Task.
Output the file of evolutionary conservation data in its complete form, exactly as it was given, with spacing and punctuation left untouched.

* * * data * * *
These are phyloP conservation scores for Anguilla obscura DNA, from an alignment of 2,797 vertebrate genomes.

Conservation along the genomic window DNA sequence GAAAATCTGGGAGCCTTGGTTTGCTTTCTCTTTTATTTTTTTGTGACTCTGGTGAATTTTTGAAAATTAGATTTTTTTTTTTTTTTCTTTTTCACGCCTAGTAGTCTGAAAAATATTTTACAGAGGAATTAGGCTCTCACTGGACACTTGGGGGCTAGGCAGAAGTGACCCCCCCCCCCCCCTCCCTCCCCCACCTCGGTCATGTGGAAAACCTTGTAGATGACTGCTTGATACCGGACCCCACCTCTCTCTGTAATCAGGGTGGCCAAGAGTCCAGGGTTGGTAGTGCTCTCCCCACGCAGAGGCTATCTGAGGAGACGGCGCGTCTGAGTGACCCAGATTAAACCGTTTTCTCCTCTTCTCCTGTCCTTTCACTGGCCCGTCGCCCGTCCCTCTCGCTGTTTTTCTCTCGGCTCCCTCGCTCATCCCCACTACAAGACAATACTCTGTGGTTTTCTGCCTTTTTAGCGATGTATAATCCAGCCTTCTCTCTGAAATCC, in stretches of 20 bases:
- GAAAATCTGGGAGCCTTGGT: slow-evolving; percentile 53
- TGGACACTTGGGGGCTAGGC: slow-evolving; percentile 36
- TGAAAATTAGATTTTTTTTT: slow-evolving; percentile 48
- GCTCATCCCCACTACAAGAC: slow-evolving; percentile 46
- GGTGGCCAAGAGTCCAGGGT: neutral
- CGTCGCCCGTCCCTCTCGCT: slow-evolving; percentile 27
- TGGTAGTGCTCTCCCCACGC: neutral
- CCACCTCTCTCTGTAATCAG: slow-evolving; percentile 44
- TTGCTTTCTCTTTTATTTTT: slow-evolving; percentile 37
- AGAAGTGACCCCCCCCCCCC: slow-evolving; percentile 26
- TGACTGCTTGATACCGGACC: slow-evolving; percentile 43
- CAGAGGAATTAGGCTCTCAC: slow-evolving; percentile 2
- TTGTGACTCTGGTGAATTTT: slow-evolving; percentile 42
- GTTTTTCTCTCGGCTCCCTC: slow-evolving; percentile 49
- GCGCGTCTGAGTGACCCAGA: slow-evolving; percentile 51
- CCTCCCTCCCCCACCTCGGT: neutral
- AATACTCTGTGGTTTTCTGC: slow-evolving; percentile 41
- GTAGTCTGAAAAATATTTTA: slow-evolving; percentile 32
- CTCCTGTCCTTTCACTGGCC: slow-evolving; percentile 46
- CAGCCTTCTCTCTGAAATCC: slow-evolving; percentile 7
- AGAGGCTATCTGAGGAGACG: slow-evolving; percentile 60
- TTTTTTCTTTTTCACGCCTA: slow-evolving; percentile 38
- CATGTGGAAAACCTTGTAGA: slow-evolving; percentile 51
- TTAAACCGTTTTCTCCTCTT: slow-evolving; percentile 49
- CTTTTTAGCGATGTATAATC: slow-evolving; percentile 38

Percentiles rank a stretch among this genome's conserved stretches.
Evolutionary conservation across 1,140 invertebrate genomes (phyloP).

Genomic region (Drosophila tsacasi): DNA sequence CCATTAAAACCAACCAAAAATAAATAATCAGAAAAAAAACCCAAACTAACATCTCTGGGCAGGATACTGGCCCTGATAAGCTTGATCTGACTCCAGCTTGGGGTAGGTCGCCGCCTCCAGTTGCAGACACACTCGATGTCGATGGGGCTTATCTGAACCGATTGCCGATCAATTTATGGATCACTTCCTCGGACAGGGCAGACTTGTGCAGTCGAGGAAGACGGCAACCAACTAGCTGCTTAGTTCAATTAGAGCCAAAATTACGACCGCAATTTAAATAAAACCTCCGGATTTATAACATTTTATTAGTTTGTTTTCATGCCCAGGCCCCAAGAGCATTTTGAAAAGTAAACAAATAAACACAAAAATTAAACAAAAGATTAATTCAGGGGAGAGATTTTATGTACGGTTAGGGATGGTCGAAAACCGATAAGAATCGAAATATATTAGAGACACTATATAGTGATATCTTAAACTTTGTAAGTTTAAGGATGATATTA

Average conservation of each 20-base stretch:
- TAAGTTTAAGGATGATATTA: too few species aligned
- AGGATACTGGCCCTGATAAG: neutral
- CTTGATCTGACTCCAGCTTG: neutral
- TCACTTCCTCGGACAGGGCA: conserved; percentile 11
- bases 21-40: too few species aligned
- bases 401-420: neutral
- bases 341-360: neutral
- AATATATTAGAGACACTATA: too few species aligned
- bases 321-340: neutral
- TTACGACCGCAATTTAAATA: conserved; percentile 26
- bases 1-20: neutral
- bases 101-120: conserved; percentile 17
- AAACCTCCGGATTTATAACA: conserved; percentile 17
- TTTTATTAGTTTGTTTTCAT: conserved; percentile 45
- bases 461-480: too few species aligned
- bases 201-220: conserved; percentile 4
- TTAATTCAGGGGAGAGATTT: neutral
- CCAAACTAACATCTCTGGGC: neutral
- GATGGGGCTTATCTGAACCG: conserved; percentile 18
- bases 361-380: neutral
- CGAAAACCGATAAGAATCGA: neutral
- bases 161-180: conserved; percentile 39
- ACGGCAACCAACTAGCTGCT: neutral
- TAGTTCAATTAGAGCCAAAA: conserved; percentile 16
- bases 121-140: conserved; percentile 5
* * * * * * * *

These are phyloP conservation scores for Anguilla obscura DNA, from an alignment of 2,797 vertebrate genomes.

Conservation along the genomic window DNA sequence GAAAATCTGGGAGCCTTGGTTTGCTTTCTCTTTTATTTTTTTGTGACTCTGGTGAATTTTTGAAAATTAGATTTTTTTTTTTTTTTCTTTTTCACGCCTAGTAGTCTGAAAAATATTTTACAGAGGAATTAGGCTCTCACTGGACACTTGGGGGCTAGGCAGAAGTGACCCCCCCCCCCCCCTCCCTCCCCCACCTCGGTCATGTGGAAAACCTTGTAGATGACTGCTTGATACCGGACCCCACCTCTCTCTGTAATCAGGGTGGCCAAGAGTCCAGGGTTGGTAGTGCTCTCCCCACGCAGAGGCTATCTGAGGAGACGGCGCGTCTGAGTGACCCAGATTAAACCGTTTTCTCCTCTTCTCCTGTCCTTTCACTGGCCCGTCGCCCGTCCCTCTCGCTGTTTTTCTCTCGGCTCCCTCGCTCATCCCCACTACAAGACAATACTCTGTGGTTTTCTGCCTTTTTAGCGATGTATAATCCAGCCTTCTCTCTGAAATCC, in stretches of 20 bases:
- GAAAATCTGGGAGCCTTGGT: slow-evolving; percentile 53
- TGGACACTTGGGGGCTAGGC: slow-evolving; percentile 36
- TGAAAATTAGATTTTTTTTT: slow-evolving; percentile 48
- GCTCATCCCCACTACAAGAC: slow-evolving; percentile 46
- GGTGGCCAAGAGTCCAGGGT: neutral
- CGTCGCCCGTCCCTCTCGCT: slow-evolving; percentile 27
- TGGTAGTGCTCTCCCCACGC: neutral
- CCACCTCTCTCTGTAATCAG: slow-evolving; percentile 44
- TTGCTTTCTCTTTTATTTTT: slow-evolving; percentile 37
- AGAAGTGACCCCCCCCCCCC: slow-evolving; percentile 26
- TGACTGCTTGATACCGGACC: slow-evolving; percentile 43
- CAGAGGAATTAGGCTCTCAC: slow-evolving; percentile 2
- TTGTGACTCTGGTGAATTTT: slow-evolving; percentile 42
- GTTTTTCTCTCGGCTCCCTC: slow-evolving; percentile 49
- GCGCGTCTGAGTGACCCAGA: slow-evolving; percentile 51
- CCTCCCTCCCCCACCTCGGT: neutral
- AATACTCTGTGGTTTTCTGC: slow-evolving; percentile 41
- GTAGTCTGAAAAATATTTTA: slow-evolving; percentile 32
- CTCCTGTCCTTTCACTGGCC: slow-evolving; percentile 46
- CAGCCTTCTCTCTGAAATCC: slow-evolving; percentile 7
- AGAGGCTATCTGAGGAGACG: slow-evolving; percentile 60
- TTTTTTCTTTTTCACGCCTA: slow-evolving; percentile 38
- CATGTGGAAAACCTTGTAGA: slow-evolving; percentile 51
- TTAAACCGTTTTCTCCTCTT: slow-evolving; percentile 49
- CTTTTTAGCGATGTATAATC: slow-evolving; percentile 38

Percentiles rank a stretch among this genome's conserved stretches.
Evolutionary conservation across 1,140 invertebrate genomes (phyloP).

Genomic region (Drosophila tsacasi): DNA sequence CCATTAAAACCAACCAAAAATAAATAATCAGAAAAAAAACCCAAACTAACATCTCTGGGCAGGATACTGGCCCTGATAAGCTTGATCTGACTCCAGCTTGGGGTAGGTCGCCGCCTCCAGTTGCAGACACACTCGATGTCGATGGGGCTTATCTGAACCGATTGCCGATCAATTTATGGATCACTTCCTCGGACAGGGCAGACTTGTGCAGTCGAGGAAGACGGCAACCAACTAGCTGCTTAGTTCAATTAGAGCCAAAATTACGACCGCAATTTAAATAAAACCTCCGGATTTATAACATTTTATTAGTTTGTTTTCATGCCCAGGCCCCAAGAGCATTTTGAAAAGTAAACAAATAAACACAAAAATTAAACAAAAGATTAATTCAGGGGAGAGATTTTATGTACGGTTAGGGATGGTCGAAAACCGATAAGAATCGAAATATATTAGAGACACTATATAGTGATATCTTAAACTTTGTAAGTTTAAGGATGATATTA

Average conservation of each 20-base stretch:
- TAAGTTTAAGGATGATATTA: too few species aligned
- AGGATACTGGCCCTGATAAG: neutral
- CTTGATCTGACTCCAGCTTG: neutral
- TCACTTCCTCGGACAGGGCA: conserved; percentile 11
- bases 21-40: too few species aligned
- bases 401-420: neutral
- bases 341-360: neutral
- AATATATTAGAGACACTATA: too few species aligned
- bases 321-340: neutral
- TTACGACCGCAATTTAAATA: conserved; percentile 26
- bases 1-20: neutral
- bases 101-120: conserved; percentile 17
- AAACCTCCGGATTTATAACA: conserved; percentile 17
- TTTTATTAGTTTGTTTTCAT: conserved; percentile 45
- bases 461-480: too few species aligned
- bases 201-220: conserved; percentile 4
- TTAATTCAGGGGAGAGATTT: neutral
- CCAAACTAACATCTCTGGGC: neutral
- GATGGGGCTTATCTGAACCG: conserved; percentile 18
- bases 361-380: neutral
- CGAAAACCGATAAGAATCGA: neutral
- bases 161-180: conserved; percentile 39
- ACGGCAACCAACTAGCTGCT: neutral
- TAGTTCAATTAGAGCCAAAA: conserved; percentile 16
- bases 121-140: conserved; percentile 5